Genzyme Corp. and Angiotech Pharmaceuticals Inc. are coming together in a cancer alliance that seems like a natural fit.
This week, the companies disclosed an agreement to identify, develop and commercialize new therapies for patients undergoing surgical removal of tumors. The partners are envisioning localized treatments to prevent post-surgery tumor recurrence by directly applying a combined biomaterial-cancer therapeutic at the excision site. Though they have developed nothing yet, in describing their plans, they pointed to a clear need - data recently published in the American Association of Cancer Research Journal showed that tumors return locally in up to half of patients after surgery.
"This was something that needed to be done," explained Angiotech President and CEO William Hunter, noting that past efforts to develop localized treatments have fallen short because of limited technology, development expertise and know-how. But he noted that both Angiotech and Genzyme feature "a broad array of biomaterials," in addition to their respective knowledge of cancer drugs.
In addition to keeping tumor re-growth at bay, resulting products also could be useful in treating inoperable tumors, reducing local tumor side effects and improving surgical outcomes while complementing existing systemic therapies.
Already, there has been at least some evidence supporting the local application of a cancer drug in extending survival in patients at high risk of recurrence.
"We've seen some evidence that's pretty persuasive that these hypotheses are right," said Duke Collier, Genzyme's executive vice president of cardiovascular and oncology. "We just need to see it through."
Hunter told BioWorld Today that the partners would initially tackle subtotal resections, in which "there's tumor left behind" after surgery, and systemic treatments aren't a great option. "Surgeons know they're leaving something behind," Collier added, "and they'd really like something to go after it."
The drug-device product would be used to shrink any remaining tumor and reduce symptoms. Also, subtotal resections would allow the companies to estabish proof of concept.
The deal deepens Genzyme's move into the cancer arena, with its existing oncology program anchored by two marketed leukemia products, Campath (alemtuzumab) and Clolar (clofarabine).
A combination with its long-established biomaterials business, which is projected to generate $400 million in revenues this year, only seems natural and is part of the strategy underlying this deal for the company, of Cambridge, Mass.
"We are years along in thinking about local therapeutics," Collier told BioWorld Today, adding that small-molecule therapeutics would most likely be used in the combination products.
Hunter said different types of carriers could be used for the drugs, depending on the needs of a given surgery. For example, hemostats could be used when bleeding complications are of concern, adhesion barriers when facing scar tissue and sealants when dealing with vasculature.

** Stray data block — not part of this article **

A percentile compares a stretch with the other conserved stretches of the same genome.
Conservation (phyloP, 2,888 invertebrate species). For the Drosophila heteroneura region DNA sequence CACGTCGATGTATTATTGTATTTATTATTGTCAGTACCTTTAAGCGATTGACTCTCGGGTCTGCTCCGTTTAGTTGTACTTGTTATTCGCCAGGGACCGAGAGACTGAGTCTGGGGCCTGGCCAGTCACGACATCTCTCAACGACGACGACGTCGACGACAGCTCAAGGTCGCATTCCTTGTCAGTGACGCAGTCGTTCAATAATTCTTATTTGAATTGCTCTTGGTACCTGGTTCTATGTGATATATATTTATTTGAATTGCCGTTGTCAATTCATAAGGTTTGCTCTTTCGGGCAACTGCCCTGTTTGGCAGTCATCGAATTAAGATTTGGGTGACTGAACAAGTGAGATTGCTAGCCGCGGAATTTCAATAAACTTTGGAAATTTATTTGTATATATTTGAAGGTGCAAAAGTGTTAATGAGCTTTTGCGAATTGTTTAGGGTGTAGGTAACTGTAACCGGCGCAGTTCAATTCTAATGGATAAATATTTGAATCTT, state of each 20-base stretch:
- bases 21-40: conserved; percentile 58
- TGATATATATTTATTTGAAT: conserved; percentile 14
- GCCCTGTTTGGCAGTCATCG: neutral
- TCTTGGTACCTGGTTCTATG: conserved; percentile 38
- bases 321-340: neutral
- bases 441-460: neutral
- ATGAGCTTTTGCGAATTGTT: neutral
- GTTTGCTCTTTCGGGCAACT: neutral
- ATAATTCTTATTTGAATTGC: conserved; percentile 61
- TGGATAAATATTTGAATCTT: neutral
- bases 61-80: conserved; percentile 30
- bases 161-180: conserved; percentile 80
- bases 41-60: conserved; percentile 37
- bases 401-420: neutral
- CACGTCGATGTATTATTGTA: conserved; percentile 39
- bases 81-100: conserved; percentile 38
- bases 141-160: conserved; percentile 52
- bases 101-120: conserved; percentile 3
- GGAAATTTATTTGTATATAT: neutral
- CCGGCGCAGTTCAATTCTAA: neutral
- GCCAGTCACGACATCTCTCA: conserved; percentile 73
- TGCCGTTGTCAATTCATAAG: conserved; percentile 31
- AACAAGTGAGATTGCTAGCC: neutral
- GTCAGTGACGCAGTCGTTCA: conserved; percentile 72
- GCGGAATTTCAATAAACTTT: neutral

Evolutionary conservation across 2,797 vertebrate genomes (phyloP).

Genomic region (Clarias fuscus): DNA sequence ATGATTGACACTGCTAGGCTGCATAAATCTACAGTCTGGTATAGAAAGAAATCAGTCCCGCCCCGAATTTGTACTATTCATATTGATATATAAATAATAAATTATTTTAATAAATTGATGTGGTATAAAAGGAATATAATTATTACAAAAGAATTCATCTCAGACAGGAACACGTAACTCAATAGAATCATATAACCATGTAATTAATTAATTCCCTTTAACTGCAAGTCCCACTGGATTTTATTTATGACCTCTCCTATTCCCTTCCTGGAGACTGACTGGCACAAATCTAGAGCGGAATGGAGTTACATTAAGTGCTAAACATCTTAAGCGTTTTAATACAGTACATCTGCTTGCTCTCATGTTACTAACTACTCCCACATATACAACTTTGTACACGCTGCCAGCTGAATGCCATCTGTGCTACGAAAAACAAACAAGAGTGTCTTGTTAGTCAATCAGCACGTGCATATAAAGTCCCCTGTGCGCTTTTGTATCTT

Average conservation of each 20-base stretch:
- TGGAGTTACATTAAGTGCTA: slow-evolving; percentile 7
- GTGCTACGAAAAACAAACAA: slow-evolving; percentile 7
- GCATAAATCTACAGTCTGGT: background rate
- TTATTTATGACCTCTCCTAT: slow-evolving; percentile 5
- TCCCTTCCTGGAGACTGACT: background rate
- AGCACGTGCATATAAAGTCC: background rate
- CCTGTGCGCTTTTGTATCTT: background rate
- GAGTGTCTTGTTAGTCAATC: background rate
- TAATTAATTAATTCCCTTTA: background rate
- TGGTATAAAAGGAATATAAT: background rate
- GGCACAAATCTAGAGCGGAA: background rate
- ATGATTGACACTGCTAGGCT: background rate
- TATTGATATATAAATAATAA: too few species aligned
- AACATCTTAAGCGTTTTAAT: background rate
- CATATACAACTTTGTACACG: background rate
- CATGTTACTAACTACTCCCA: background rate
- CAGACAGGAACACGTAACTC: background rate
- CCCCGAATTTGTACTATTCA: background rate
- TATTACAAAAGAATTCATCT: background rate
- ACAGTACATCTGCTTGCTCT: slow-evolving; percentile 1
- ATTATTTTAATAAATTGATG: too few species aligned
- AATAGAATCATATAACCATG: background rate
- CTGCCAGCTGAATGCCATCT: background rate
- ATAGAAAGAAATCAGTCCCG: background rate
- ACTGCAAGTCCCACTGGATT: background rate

For Angiotech, of Vancouver, British Columbia, the oncology space represented a key area to expand its drug-device efforts, which are perhaps best known in drug-eluting cardiovascular stents that employ the cancer drug paclitaxel for treating restenosis.
"We felt it was the most pharmaceutical-like product we'd build," Hunter said, noting that the company was looking to align with a firm that combines fundamentals in pharmaceutical and biomaterial development. Relative to those two elements, he added, "There really is no other company than Genzyme to choose to work with."
Terms of the collaboration call for the partners to contribute their respective knowledge in drug screening and development, cell biology, biomaterials and oncology, as well as their respective clinical and commercial infrastructures. They will conduct research jointly, with each contributing personnel, technology and intellectual property.
"No money changed hands," Hunter said, later calling the arrangement "a true partnership."
Down the road, Genzyme will shoulder primary responsibilities for clinical development, manufacturing and worldwide commercialization of any resulting products.
"We know how to take them through the FDA," Collier said, "and we know how to sell them." Angiotech, which will have a hand in product development, as well, will have a co-marketing option.
Collaboration costs and any profits would be shared equally. "We're going in pretty much even-steven," Collier said, so the companies figured "let's just keep it that way."
On Thursday, shares in Genzyme (NASDAQ:GENZ) gained 44 cents to close at $56.68, while Angiotech's stock (NASDAQ:ANPI) dropped 6 cents to $15.18.